Friday, December 11, 2009

A sung hero in the shadow

December 10 - It was not a cold evening by Norwegian winter standards, six degrees. A majority of the crowd of thousands was chanting praises for the yet unseen guy who, at this point in time, might have sensed the burden of global adoration in the face of his dimensional challenges in sharp collision with meeting expectations. Hours elapsed before he made it to the balcony of Grand Hotel, an elevation from where Nobel Prize winners greet congratulating spectators. My first experience of the occasion, I cannot compare it to previous scenes although I presume that this is perhaps the biggest gathering from all walks of life standing so long as to express support and hope for change under his leadership of the United States, a nation whose decisions and doings exert a growing bearing on other nations in the ‘globalizing’ world. A significant others represented voices of concern lamenting the way he is dealing with the plights of warfare and global climate change.

Circumstances indeed govern our sense of time that I felt I waited longer when I stood to see president Obama appear in the balcony than I sat in the library all day to finalize my assignment. The excitement finally had to come to a funny end when Obama and Michelle showed up behind a transparent door leaving most of us almost with no chance of proper view from that distance as it were. The chanting crowd still cheered with a slight sight of Obama’s waving hand or a small glimpse of Michelle’s. It was a three-minute show attended by young enthusiasts who put trust in Obama’s eloquence, senior citizens who seemed to make an historical presence in such a momentous occasion, and in fact children rising higher than us on the shoulders of their parents. Dwarfed by a mass of taller figures in front of me, I wished I had been a child on my dad’s shoulder for that moment.

It may be silly to be desperate about seeing one of the most televised faces of our time, but as an awesomely inspiring as he has been, I would say it was worth an attempt to have a gawk of Obama’s look with no colorful TV backgrounds and camera edits.

Slight collection of part of his motioning body notwithstanding, he was generally an unseen figure for me and for a lot others. Neither have his initiatives for peace and harmonious global environment been concrete as he collects the world’s greatest prize for his ideal embracement of these immense causes. His ideals were appealing enough to ignite global motivation to commit for change and they convinced the Nobel Peace Committee to sign in to the approval of his ways of meeting challenges to create a better world in the possible participation of what were vocally dubbed ‘evil’ by his predecessor.

In practice, however, president Obama’s commitments to peace and prosperity are hardly seen in the realm of practical politics with two wars one of which he is clearly intensifying and his national policies not necessarily impressing for many at least at the moment. While too early to expect him to fix the huge messes he inherited from the past, his pronounced confidence to address the problems and certainty to bring about change that he has shown during his presidential campaign should transcend the field of rhetoric sooner than later. He needs to maximize the mobilization of unparalleled public support he enjoyed at least in recent history for the change he aspires. His seeming indifference to tyranny in the poor nations, his language of ‘just’ wars with inclinations towards going down a similar path to resolve conflicts, and the sluggish process of dialogue he appears to have failed to redesign in the Middle East for a better way forward, and the resistance he is meeting along political lines for his national policies all deter the fulfillment of his promises people have trusted him for.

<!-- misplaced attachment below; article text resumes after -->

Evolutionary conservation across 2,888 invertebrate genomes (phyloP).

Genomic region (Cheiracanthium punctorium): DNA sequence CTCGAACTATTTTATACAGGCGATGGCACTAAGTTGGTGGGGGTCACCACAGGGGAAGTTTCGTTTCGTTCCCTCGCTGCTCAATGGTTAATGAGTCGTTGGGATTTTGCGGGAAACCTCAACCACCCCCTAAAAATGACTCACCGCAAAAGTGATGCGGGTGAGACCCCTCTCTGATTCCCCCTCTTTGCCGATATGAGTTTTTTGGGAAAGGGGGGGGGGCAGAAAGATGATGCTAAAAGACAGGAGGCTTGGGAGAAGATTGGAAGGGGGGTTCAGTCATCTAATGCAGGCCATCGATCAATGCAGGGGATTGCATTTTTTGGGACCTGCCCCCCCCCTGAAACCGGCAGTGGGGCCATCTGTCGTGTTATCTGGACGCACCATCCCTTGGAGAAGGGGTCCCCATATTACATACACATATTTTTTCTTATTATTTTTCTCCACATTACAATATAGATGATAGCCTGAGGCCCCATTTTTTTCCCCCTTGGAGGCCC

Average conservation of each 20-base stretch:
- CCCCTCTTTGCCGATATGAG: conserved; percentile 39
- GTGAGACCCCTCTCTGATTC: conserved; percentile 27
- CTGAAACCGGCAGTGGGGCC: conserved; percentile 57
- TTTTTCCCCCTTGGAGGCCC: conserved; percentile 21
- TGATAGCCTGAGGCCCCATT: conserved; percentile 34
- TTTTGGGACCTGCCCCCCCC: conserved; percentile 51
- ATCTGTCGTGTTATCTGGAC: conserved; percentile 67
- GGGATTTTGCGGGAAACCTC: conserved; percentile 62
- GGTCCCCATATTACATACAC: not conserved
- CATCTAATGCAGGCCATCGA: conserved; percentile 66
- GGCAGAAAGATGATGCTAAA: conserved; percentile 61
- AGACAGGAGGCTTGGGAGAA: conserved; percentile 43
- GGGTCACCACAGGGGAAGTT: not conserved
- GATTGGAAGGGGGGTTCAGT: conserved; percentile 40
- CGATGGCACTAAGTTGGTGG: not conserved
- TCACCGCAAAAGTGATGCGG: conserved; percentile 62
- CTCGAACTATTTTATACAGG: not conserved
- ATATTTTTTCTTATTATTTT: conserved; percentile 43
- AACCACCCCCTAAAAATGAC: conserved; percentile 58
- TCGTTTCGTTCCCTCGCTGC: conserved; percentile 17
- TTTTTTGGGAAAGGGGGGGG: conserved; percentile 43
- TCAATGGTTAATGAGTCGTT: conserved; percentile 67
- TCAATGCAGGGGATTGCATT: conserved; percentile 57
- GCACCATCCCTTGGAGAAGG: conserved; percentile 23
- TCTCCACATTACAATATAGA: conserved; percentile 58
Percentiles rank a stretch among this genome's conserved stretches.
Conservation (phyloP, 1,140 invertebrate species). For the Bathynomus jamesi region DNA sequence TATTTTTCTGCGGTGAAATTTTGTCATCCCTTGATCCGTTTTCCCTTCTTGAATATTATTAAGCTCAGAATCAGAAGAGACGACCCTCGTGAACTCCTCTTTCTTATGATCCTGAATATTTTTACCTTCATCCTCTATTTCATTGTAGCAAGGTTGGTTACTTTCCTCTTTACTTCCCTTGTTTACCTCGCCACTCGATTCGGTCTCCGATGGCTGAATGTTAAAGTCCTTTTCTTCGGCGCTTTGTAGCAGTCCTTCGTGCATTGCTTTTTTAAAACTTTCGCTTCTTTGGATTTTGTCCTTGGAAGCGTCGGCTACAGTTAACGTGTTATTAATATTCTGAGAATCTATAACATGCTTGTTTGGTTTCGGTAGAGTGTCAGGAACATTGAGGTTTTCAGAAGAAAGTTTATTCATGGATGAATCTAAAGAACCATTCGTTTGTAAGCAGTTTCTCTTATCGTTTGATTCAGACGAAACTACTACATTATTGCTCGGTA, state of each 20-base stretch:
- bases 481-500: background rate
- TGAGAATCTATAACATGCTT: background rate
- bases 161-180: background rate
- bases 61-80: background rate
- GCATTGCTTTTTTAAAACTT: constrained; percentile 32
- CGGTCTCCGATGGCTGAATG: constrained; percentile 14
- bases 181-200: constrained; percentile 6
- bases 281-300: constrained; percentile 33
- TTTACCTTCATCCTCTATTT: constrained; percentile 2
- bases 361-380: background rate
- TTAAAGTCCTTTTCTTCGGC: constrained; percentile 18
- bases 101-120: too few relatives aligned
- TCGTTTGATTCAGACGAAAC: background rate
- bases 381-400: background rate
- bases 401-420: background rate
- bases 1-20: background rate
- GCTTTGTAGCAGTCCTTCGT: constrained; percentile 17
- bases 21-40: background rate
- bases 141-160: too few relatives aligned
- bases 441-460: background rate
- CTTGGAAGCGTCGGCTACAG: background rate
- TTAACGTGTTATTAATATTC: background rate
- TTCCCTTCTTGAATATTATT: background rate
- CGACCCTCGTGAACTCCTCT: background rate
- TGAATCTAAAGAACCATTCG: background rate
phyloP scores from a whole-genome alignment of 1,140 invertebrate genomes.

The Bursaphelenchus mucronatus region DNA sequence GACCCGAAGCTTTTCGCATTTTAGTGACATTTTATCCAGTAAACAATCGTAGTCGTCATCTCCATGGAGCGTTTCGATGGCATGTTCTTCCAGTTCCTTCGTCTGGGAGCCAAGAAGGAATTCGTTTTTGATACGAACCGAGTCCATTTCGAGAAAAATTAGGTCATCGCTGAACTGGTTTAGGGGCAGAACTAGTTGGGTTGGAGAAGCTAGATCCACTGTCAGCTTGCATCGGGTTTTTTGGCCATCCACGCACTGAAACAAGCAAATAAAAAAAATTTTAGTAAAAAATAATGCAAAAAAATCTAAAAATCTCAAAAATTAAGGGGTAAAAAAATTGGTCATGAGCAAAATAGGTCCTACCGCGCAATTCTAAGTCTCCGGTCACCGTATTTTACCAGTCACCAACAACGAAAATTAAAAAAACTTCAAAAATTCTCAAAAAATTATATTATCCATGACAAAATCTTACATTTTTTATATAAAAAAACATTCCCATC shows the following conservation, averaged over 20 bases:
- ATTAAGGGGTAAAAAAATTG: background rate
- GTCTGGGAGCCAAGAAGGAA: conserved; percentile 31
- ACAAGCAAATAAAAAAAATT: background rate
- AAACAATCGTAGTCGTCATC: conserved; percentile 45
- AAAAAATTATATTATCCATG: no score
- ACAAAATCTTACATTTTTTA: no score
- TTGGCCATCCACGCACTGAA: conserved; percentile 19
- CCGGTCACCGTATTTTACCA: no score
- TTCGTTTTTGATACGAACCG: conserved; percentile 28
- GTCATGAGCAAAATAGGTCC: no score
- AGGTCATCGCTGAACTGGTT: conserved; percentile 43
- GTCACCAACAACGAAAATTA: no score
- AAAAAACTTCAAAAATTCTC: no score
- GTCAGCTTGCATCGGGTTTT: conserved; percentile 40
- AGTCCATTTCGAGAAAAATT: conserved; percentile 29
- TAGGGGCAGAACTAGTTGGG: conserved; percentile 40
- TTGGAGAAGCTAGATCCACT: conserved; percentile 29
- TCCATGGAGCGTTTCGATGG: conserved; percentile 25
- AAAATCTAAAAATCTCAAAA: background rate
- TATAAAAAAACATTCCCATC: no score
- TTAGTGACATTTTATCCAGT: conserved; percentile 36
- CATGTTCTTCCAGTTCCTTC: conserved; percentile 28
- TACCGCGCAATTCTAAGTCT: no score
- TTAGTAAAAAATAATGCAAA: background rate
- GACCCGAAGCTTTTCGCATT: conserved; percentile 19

To be fair to him though, I do not think the world should also expect way too much from him given his humanly limitations and the bulk of problems he is not responsible for causing them but determined to work towards their resolution in the context of global cooperation and understanding. I see no more angelic pop up in politics than candid human devotion about him for us to claim a swift rescue to our terribly troubled world.
My blog primarily concerned with Ethiopian affairs (although this is also relevant in a way), I think I made too much noise on global politics as if I had an audience at that level. May be it is because I, like many others, also attach hope to Obama’s promises of change and am afraid that in the absence of its materialization, we may suffer frustrations and the world may see us more monstrous.
I throw a toss to his future achievements that I hope will prevail against potentialities of distructive weds in the harvest.

No comments:

Post a Comment